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"I know not with what weapons World War III will be fought, but World War IV will be fought with sticks and stones."
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#20 Glider

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Posted 5 June 2007 - 09:59 AM

Originally Posted by Revenged
Opioids are NOT used as anti-depressants...

Not true. You are still mixing up an entity with a function. An opiate, chocolate bar, up of coffee, etc...as well as any number of medications can be an anti-depressant. There is all types of examples of opiates as anti-depressants. Methadone has been used as an anti depressant for decades.

Rubbish. Whilst I take your point about mixing entity and function, it is not a particularly strong point in this case. Opioids are not used as antidepressants because they do not have a clinically useful antidepressant effect. If they did then so many methadone patients would not also be on antidepressants (e.g. imipramine).

In this case it is you who have mixed your terms. 'Antidepressant' and 'narcotic' (or 'euphoric) refer to different effects. Try prescribing chocolate or coffee to the clinically depressed and see what happens.

Obviously there are some opiates that, although way more mild than heroin, could still lead to addictive behavior (look at pain killers... and they're sold over the counter).

No opiate drug is sold over the counter. Opiate analgesics are controlled drugs and are available on prescription only. Painkillers are sold over the counter, but there are many kinds of painkillers, only some of which are opiates.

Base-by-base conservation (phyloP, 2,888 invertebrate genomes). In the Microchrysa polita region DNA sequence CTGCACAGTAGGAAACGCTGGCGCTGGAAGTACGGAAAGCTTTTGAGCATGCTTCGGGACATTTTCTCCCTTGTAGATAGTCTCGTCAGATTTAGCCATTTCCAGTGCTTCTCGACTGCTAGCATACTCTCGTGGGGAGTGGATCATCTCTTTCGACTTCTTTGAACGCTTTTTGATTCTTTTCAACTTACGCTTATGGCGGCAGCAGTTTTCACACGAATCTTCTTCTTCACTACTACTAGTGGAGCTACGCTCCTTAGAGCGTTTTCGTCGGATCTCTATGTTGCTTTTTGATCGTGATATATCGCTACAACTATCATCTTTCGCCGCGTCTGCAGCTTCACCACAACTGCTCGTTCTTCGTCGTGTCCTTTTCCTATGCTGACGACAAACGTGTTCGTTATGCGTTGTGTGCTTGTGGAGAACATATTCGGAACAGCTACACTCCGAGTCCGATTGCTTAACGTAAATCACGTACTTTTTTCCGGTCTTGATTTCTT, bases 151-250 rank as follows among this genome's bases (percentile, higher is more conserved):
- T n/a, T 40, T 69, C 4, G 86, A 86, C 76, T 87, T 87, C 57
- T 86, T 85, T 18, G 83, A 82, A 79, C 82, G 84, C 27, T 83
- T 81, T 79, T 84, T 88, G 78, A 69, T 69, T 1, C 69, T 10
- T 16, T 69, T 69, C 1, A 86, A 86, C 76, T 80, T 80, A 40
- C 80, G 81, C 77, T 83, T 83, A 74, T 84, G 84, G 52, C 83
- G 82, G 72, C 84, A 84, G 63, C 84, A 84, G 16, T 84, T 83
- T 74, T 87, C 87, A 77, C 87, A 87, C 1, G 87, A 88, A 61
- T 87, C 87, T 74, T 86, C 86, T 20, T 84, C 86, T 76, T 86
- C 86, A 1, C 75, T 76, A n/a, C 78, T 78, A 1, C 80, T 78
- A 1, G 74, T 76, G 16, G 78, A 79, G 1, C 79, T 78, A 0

At analgesic doses, opioids have no narcotic effect (apart from in those who have an intolerance to opioid drugs) and don't affect mood. The stronger doses (e.g. those used to control cancer pain), there is a clear narcotic effect. However, far from being antidepressant, opiods at this level flatten affect, i.e. they reduce significantly the patient's emotional response to the pain, which, in effect, is the 'suffering' associated with severe pain. This essentially is the primary mechanism of opiate analgesia in controlling severe pain.

Also, I really appreciate the :doh: , it's really constructive and it makes me want to ask more question here at SFN. If only everyone was as generous as you and handed out 's to every question posted on this forum. I think it would create a very amicable atmosphere, and would bring people back for more questions and discussion. In fact, you're so willing to help, you seem to go out of your way after having said that you're through with this thread and are too frustrated to deal with the course this discussion has taken, rather than leave it alone like anyone else would if they had nothing but nasty sentiments to express. What a guy!

I don't think frustration is a particularly nasty sentiment, and moreover, it wasn't directed at you.